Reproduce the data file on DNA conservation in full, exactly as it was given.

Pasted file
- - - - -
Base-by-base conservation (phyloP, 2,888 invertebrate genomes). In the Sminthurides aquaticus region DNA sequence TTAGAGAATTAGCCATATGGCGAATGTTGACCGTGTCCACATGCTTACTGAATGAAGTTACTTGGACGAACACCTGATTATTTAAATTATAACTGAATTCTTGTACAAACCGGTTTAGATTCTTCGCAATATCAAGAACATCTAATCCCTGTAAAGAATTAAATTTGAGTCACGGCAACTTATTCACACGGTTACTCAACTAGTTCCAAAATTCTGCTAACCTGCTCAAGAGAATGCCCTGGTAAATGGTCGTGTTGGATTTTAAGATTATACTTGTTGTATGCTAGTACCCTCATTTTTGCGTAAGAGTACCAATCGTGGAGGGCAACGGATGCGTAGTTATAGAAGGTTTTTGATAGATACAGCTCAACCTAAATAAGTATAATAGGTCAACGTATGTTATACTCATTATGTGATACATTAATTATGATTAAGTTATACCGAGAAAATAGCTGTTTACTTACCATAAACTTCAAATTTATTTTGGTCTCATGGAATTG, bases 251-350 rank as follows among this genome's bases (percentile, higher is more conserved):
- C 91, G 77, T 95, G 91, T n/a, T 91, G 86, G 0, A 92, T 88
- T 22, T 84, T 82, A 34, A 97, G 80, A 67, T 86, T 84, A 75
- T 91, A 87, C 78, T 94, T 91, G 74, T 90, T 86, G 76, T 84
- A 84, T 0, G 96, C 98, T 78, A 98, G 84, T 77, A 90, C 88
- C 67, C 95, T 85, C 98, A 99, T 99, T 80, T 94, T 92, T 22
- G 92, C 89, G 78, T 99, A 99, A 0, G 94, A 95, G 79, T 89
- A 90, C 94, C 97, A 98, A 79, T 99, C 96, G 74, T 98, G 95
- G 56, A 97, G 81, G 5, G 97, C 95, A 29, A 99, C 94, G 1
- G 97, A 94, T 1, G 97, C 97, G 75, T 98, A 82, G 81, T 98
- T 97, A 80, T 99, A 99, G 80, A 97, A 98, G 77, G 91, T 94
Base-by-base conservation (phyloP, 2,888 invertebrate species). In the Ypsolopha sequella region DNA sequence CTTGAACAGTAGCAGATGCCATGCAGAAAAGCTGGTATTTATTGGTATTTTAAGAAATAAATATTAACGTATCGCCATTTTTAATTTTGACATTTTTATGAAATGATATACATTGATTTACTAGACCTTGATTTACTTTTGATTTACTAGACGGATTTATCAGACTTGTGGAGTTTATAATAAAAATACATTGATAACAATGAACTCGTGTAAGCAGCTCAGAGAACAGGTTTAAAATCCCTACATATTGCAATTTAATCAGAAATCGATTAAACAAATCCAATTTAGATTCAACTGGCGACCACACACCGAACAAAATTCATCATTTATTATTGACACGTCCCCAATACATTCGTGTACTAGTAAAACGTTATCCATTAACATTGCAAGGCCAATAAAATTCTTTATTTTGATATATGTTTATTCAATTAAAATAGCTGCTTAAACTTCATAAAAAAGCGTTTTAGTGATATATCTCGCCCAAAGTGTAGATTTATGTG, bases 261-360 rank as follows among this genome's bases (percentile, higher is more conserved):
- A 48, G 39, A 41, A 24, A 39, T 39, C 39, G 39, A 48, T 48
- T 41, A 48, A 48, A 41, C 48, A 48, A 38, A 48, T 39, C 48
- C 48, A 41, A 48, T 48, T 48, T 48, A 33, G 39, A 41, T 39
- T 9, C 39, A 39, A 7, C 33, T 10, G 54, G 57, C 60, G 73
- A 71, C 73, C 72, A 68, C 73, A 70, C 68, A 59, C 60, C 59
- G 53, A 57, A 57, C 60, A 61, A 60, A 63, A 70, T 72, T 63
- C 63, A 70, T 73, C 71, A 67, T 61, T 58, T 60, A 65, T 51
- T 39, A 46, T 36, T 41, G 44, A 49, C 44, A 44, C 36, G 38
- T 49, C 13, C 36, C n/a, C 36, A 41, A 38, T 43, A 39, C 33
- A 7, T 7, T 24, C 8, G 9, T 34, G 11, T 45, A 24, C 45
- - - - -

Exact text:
Base-by-base conservation (phyloP, 2,888 invertebrate genomes). In the Sminthurides aquaticus region DNA sequence TTAGAGAATTAGCCATATGGCGAATGTTGACCGTGTCCACATGCTTACTGAATGAAGTTACTTGGACGAACACCTGATTATTTAAATTATAACTGAATTCTTGTACAAACCGGTTTAGATTCTTCGCAATATCAAGAACATCTAATCCCTGTAAAGAATTAAATTTGAGTCACGGCAACTTATTCACACGGTTACTCAACTAGTTCCAAAATTCTGCTAACCTGCTCAAGAGAATGCCCTGGTAAATGGTCGTGTTGGATTTTAAGATTATACTTGTTGTATGCTAGTACCCTCATTTTTGCGTAAGAGTACCAATCGTGGAGGGCAACGGATGCGTAGTTATAGAAGGTTTTTGATAGATACAGCTCAACCTAAATAAGTATAATAGGTCAACGTATGTTATACTCATTATGTGATACATTAATTATGATTAAGTTATACCGAGAAAATAGCTGTTTACTTACCATAAACTTCAAATTTATTTTGGTCTCATGGAATTG, bases 251-350 rank as follows among this genome's bases (percentile, higher is more conserved):
- C 91, G 77, T 95, G 91, T n/a, T 91, G 86, G 0, A 92, T 88
- T 22, T 84, T 82, A 34, A 97, G 80, A 67, T 86, T 84, A 75
- T 91, A 87, C 78, T 94, T 91, G 74, T 90, T 86, G 76, T 84
- A 84, T 0, G 96, C 98, T 78, A 98, G 84, T 77, A 90, C 88
- C 67, C 95, T 85, C 98, A 99, T 99, T 80, T 94, T 92, T 22
- G 92, C 89, G 78, T 99, A 99, A 0, G 94, A 95, G 79, T 89
- A 90, C 94, C 97, A 98, A 79, T 99, C 96, G 74, T 98, G 95
- G 56, A 97, G 81, G 5, G 97, C 95, A 29, A 99, C 94, G 1
- G 97, A 94, T 1, G 97, C 97, G 75, T 98, A 82, G 81, T 98
- T 97, A 80, T 99, A 99, G 80, A 97, A 98, G 77, G 91, T 94
Base-by-base conservation (phyloP, 2,888 invertebrate species). In the Ypsolopha sequella region DNA sequence CTTGAACAGTAGCAGATGCCATGCAGAAAAGCTGGTATTTATTGGTATTTTAAGAAATAAATATTAACGTATCGCCATTTTTAATTTTGACATTTTTATGAAATGATATACATTGATTTACTAGACCTTGATTTACTTTTGATTTACTAGACGGATTTATCAGACTTGTGGAGTTTATAATAAAAATACATTGATAACAATGAACTCGTGTAAGCAGCTCAGAGAACAGGTTTAAAATCCCTACATATTGCAATTTAATCAGAAATCGATTAAACAAATCCAATTTAGATTCAACTGGCGACCACACACCGAACAAAATTCATCATTTATTATTGACACGTCCCCAATACATTCGTGTACTAGTAAAACGTTATCCATTAACATTGCAAGGCCAATAAAATTCTTTATTTTGATATATGTTTATTCAATTAAAATAGCTGCTTAAACTTCATAAAAAAGCGTTTTAGTGATATATCTCGCCCAAAGTGTAGATTTATGTG, bases 261-360 rank as follows among this genome's bases (percentile, higher is more conserved):
- A 48, G 39, A 41, A 24, A 39, T 39, C 39, G 39, A 48, T 48
- T 41, A 48, A 48, A 41, C 48, A 48, A 38, A 48, T 39, C 48
- C 48, A 41, A 48, T 48, T 48, T 48, A 33, G 39, A 41, T 39
- T 9, C 39, A 39, A 7, C 33, T 10, G 54, G 57, C 60, G 73
- A 71, C 73, C 72, A 68, C 73, A 70, C 68, A 59, C 60, C 59
- G 53, A 57, A 57, C 60, A 61, A 60, A 63, A 70, T 72, T 63
- C 63, A 70, T 73, C 71, A 67, T 61, T 58, T 60, A 65, T 51
- T 39, A 46, T 36, T 41, G 44, A 49, C 44, A 44, C 36, G 38
- T 49, C 13, C 36, C n/a, C 36, A 41, A 38, T 43, A 39, C 33
- A 7, T 7, T 24, C 8, G 9, T 34, G 11, T 45, A 24, C 45